Saturday, June 16, 2012

Book Review: White Cat by Holly Black

White Cat (Curse Workers #1)

Holly Black

Publication Date: May 4th 2010

Publisher: Margaret K. McElderry

Pages: 310

Genre:  Urban-Fantasy, Young Adult

The first in a trilogy, this gritty, fast-paced fantasy is rife with the unexpected. Cassel comes from a shady, magical family of con artists and grifters. He doesn’t fit in at home or at school, so he’s used to feeling like an outsider. He’s also used to feeling guilty—he killed his best friend, Lila, years ago.

But when Cassel begins to have strange dreams about a white cat, and people around him are losing their memories, he starts to wonder what really happened to Lila. In his search for answers, he discovers a wicked plot for power that seems certain to succeed. But Cassel has other ideas—and a plan to con the conmen.
Having read some of Holly Black's faerie books, I was incredibly surprised by her growth in writing that showed in White Cat. Before I had always seen Black as an excellent character writer, but a bit too heavy in her writing for my personal tastes. White Cat blows that thought out of the water. The prose in this book is light and flows smooth. The pacing is fast, but not overpowering.

As always, Black's characters are fascinating. Cassel is very much his own person and a joy to read. His way of looking at the world is different than most, yet it didn't feel forced. At the same time he was so layered and complicated that I feel like there's more to him we will learn about in the next books.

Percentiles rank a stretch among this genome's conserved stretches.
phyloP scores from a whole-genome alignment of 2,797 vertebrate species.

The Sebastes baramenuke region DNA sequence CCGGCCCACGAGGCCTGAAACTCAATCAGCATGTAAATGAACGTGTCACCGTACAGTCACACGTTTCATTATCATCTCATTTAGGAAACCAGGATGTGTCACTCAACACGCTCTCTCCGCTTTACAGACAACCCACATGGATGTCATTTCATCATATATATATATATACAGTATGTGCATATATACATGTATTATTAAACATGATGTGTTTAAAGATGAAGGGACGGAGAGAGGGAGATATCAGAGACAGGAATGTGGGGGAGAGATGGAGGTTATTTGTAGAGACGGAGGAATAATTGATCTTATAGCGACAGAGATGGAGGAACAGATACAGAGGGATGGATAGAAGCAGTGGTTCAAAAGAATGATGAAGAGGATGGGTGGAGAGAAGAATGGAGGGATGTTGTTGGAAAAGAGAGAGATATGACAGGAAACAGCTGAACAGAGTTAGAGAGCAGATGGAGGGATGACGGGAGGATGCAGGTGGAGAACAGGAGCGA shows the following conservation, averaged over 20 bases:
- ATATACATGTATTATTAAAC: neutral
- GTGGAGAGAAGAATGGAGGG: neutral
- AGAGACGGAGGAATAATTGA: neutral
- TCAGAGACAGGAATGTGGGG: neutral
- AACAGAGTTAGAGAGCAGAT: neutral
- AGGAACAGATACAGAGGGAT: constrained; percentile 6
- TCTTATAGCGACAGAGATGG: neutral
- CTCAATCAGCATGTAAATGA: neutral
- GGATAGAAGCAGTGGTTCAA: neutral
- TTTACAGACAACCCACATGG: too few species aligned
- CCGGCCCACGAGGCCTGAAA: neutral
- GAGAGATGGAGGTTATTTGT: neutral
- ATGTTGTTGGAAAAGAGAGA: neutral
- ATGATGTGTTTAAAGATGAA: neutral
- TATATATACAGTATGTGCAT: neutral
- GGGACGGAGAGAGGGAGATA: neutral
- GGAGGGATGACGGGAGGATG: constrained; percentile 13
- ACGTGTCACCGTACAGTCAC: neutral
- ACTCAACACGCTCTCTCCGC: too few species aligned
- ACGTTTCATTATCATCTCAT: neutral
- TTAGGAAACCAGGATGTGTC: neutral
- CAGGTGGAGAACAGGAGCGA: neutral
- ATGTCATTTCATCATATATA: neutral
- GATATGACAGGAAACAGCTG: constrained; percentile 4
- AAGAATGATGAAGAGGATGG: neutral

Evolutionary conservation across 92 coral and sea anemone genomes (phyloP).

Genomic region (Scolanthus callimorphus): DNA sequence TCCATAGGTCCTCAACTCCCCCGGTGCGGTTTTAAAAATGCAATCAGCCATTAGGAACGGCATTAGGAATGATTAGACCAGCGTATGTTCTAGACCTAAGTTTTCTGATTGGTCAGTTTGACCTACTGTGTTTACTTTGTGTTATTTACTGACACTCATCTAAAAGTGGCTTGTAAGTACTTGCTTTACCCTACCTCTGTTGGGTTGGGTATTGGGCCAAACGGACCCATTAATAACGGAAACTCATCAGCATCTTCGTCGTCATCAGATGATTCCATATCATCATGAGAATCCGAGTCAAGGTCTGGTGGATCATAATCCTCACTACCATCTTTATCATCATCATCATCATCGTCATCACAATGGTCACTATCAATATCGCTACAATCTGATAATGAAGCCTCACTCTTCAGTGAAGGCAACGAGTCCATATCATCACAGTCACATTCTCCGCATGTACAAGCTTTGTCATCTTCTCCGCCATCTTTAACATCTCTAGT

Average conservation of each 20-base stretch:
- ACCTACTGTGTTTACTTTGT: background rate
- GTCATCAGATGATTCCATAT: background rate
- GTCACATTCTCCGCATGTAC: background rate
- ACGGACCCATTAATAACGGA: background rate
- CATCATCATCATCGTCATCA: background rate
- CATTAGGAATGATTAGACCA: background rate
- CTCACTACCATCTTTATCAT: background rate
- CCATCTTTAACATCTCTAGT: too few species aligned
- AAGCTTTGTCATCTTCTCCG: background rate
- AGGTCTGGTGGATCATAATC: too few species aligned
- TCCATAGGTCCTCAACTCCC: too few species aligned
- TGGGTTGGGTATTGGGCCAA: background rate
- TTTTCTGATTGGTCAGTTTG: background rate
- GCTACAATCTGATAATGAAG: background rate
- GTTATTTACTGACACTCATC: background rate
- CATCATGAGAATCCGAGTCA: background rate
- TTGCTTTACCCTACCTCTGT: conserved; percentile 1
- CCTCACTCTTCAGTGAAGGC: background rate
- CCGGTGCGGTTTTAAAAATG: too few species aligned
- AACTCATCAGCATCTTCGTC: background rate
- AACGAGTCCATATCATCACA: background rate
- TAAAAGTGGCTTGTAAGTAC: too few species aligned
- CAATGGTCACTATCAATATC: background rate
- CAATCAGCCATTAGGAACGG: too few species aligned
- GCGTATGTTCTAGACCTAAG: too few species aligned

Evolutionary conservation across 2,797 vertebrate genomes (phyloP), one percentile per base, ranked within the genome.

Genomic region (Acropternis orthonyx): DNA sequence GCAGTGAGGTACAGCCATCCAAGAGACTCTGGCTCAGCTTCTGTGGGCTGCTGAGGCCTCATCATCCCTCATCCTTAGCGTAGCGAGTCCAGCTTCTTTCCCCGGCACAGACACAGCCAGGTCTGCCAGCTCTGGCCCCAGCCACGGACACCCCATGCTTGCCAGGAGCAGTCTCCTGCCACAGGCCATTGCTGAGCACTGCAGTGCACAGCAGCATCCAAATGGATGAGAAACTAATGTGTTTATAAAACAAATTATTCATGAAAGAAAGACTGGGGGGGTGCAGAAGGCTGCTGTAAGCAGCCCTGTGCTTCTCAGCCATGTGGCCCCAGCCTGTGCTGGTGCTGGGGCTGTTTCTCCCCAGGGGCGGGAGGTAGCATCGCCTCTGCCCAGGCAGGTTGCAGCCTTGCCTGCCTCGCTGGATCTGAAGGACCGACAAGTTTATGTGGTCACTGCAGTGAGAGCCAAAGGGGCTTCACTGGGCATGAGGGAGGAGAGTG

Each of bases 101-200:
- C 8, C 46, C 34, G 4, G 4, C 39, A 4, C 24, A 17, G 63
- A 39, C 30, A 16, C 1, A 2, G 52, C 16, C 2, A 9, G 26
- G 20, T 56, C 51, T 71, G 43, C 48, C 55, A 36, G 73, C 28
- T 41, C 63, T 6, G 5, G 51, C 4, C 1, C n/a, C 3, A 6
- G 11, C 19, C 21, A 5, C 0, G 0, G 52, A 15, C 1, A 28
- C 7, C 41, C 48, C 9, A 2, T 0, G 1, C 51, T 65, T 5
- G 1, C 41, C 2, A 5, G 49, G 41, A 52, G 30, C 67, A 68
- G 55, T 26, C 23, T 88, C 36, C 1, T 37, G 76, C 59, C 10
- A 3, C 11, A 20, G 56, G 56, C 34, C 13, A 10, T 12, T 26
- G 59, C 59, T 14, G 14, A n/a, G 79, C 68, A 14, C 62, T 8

Then there is the world building in this novel, which I absolutely adore. This world-building where magic is just a normal part of the history of Earth and all its nations is a type of world building that I have become very fond of. Both Patricia C. Wrede's Frontier Magic series and Karen Kincy's Other series have a similar way of going around it. In this way being paranormal doesn't make you special different and oh my god it can't exist type of way. In fact it gets rid of the now annoying step of making one's character accept impossible things. It also allows for the author to imagine how society would react to having such powers among them and how that may have evolved, in this case due to being illegal, giving rise to Crime Syndication of Curse Workers.

There's also a mystery and danger feel to this book due to the feeling of "why" "whodunit" an the fact that Cassel belongs to a family deeply integrated into the mob.

I highly recommend this book to anyone who wants to see paranormal in a completely unique light, to anyone who loves unique and spunky characters. And finally I recommend this to anyone who wants to see a unique approach to a mobster story.



Post a Comment